Infrastructure protectionProtecting U.S. bridges from terrorism, accident
More than 600,000 bridges in the United States are 20-feet long or longer, some over a century old, many of them national iconic monuments; DHS, the Federal Highway Administration, and the U.S. Army Corps of Engineers are conducting a series of tests aiming to make the bridges better able to withstand a terrorist attack; this research is discovering how materials, connection details, and designs in aging bridges react to IEDs, other explosives, kinetic impact, intense fires, and other accidents
It took only thirteen seconds for the bridge to collapse into the Mississippi River in a thunderous rain of concrete and steel. When the Minneapolis I-35W bridge, an 8-lane, steel truss arch bridge, cracked and plummeted in 2007, one of the first thoughts was: sabotage?
While sabotage was not the cause of the I-35 bridge collapse, sabotage can be used to weaken steel plates, girders, cables, or other key structural elements of a major bridge. While sabotage may not be easy to carry out, DHS says it takes all such threats seriously.
More than 600,000 bridges in the United States are 20-feet long or longer, some over a century old, many of them national iconic monuments. The DHS’s Science and Technology Directorate (S&T) has joined forces with the Federal Highway Administration and the U.S. Army Corps of Engineers Engineer Research and Development Center to conduct series of experiments that assess potential vulnerability of critical structural components of aging steel bridges.
This research aims to discover how materials, connection details, and designs in aging bridges react to IEDs, other explosives, kinetic impact, intense fires, and other accidents. In addition to vulnerability analysis, DHS S&T says it is funding several complementary efforts that investigate advances in effective and affordable ways to strengthen bridges. Data obtained through such research will help update computational models, and may be integrated into engineering software for construction of more durable bridges.
Bridge specimens for research have been obtained from state Departments of Transportation and bridge authorities. Primary bridge components (tower sections, cables, suspenders, trusses) are recovered from bridges undergoing demolition or major renovation, including several significant bridges, such as the Crown Point Bridge (Lake Champlain, New York) and the Ft. Steuben Bridge in Ohio. These are then transported to different facilities for testing. One such series of tests was recently performed at test ranges in Ft. Polk, Louisiana to determine explosive effects.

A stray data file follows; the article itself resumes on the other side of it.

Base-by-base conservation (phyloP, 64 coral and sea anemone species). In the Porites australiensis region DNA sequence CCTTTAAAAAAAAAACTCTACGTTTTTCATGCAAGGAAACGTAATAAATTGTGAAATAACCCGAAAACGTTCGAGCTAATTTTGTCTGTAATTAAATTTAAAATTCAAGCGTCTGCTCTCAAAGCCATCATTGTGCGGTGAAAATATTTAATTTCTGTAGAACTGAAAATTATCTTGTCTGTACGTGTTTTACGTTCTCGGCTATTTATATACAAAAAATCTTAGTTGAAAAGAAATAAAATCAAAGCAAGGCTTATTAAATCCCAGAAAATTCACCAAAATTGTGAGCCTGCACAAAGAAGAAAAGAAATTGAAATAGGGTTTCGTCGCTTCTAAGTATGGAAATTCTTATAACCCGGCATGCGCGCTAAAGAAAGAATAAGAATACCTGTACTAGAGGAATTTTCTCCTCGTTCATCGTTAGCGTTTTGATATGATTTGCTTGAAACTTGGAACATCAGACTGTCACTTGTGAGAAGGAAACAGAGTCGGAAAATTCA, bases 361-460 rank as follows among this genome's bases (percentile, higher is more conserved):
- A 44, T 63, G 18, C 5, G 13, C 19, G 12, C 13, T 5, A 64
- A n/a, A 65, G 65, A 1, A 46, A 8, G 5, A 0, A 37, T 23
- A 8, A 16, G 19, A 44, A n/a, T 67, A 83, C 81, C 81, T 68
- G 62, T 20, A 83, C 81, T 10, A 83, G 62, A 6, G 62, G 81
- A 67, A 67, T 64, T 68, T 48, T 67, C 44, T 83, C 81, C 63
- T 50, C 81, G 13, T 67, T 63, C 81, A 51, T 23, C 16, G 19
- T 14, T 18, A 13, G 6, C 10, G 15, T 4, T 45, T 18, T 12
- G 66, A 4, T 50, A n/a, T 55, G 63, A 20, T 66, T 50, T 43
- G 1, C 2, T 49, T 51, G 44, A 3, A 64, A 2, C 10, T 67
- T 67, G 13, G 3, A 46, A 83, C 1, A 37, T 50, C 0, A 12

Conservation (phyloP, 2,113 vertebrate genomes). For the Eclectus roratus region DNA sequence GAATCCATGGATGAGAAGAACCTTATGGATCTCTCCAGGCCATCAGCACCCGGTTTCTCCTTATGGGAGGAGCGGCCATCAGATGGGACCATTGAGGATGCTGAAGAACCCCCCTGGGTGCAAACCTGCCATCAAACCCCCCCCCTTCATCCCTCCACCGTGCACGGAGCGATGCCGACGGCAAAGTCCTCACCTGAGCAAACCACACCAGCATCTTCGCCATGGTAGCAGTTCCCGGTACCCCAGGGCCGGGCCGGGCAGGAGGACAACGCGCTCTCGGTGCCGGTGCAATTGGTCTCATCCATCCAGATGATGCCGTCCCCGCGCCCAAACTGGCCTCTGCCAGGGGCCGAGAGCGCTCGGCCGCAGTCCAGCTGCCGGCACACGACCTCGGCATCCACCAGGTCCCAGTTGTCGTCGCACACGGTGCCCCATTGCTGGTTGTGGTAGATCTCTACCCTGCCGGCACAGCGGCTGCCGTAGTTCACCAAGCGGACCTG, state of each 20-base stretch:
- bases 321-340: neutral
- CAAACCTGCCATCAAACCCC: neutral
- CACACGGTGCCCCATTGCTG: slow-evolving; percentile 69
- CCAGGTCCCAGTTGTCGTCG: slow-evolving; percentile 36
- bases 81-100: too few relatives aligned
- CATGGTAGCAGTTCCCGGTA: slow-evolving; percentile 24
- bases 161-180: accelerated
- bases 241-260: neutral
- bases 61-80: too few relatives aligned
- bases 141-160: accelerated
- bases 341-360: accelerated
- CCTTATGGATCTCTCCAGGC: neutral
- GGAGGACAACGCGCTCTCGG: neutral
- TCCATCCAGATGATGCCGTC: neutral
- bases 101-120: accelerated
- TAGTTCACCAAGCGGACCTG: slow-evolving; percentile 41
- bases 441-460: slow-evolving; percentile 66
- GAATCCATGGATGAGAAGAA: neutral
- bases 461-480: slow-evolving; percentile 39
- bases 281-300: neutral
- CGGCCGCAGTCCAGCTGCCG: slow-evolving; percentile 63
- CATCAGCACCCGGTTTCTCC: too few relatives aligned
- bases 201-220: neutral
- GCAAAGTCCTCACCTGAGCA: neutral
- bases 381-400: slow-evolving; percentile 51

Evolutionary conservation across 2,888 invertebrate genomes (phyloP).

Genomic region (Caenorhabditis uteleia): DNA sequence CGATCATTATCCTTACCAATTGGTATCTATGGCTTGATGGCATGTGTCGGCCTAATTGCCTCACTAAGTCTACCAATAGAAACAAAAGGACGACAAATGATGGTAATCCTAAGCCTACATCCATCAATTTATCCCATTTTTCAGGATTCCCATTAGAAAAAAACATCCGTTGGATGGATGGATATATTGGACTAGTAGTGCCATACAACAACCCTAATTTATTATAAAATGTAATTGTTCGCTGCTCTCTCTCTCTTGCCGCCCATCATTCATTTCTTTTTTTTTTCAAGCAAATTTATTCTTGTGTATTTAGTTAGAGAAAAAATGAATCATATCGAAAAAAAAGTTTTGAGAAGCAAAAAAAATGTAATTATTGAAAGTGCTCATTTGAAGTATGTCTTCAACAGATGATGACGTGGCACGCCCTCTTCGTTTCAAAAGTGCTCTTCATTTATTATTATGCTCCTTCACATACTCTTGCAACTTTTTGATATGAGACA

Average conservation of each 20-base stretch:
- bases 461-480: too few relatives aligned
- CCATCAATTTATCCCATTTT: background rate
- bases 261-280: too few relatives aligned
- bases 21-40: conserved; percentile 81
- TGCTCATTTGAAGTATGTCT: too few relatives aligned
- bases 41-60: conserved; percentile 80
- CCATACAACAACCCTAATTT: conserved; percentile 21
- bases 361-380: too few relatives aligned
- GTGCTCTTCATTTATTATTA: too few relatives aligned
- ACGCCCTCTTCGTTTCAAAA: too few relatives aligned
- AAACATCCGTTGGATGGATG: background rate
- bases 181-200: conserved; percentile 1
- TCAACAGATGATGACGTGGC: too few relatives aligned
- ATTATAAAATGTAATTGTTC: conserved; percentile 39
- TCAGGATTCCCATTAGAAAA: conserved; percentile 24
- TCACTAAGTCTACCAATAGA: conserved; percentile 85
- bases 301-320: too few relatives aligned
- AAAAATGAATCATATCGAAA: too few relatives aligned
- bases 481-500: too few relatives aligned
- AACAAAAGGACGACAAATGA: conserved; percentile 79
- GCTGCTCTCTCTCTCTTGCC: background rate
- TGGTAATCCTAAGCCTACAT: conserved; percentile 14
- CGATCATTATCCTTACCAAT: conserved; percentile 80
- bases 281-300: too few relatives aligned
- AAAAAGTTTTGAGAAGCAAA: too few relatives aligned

“Bridges slated for demolition are hard to come by,” says S&T Transportation Security Laboratory’s Tom Coleman. “However, last year the research team found out that the Ft. Steuben Bridge — a vintage 1929 suspension bridge in Steubenville, Ohio — was to undergo demolition in 2012.”
With the Ft. Steuben Bridge closed to traffic, there was a unique opportunity to conduct onsite tests. “We developed a way to perform controlled impact testing on the bridge using a specially designed “cold gas thruster” device,” said Coleman. “Lateral impact loads were directed at specific locations on the main cable and forces transmitted to the rest of the structure were monitored in real time. This testing, along with similar experiments performed a few years ago on the Waldo Hancock Bridge in Maine, will help us learn bridge behavior and develop mitigation measures to better prevent damage.”
In a laboratory, it is nearly impossible to replicate the myriad dynamic and static forces that interact within a bridge structure. Opportunities to conduct field tests at the Ft. Steuben have made it possible to gain better knowledge of in situ bridge behavior. In addition to the onsite testing, cables and steel tower sections were recovered from the Ft. Steuben Bridge following its recent demolition. These specimens will be assessed to determine material characteristics and vulnerabilities during blasts, and to further develop mitigation measures.
“Our current work is quite unusual because we are testing actual vintage bridge components from long-span bridges, as opposed to newly manufactured samples,” says John Fortune, S&T’s Bridge Vulnerability Project manager. “The results will help us predict susceptibility to different threats and develop effective, feasible technologies to protect the Nation’s bridges. We are developing innovative approaches that will protect iconic bridges from hazards, and also aid in building smarter, more secure bridges for the future.”
Most U.S. bridges are owned by regional authorities, state departments of transportation, private authorities, county authorities, or local municipalities. These bridges are designed using codes and standards approved by the American Association of State Highway Transportation Officials (AASHTO), whose membership includes State DOTs and other bridge owners.
DHS says that the work taking place will be shared with AASHTO and specific bridge owners and operators to ensure that project results will be available to engineers responsible for building new bridges and renovating existing ones.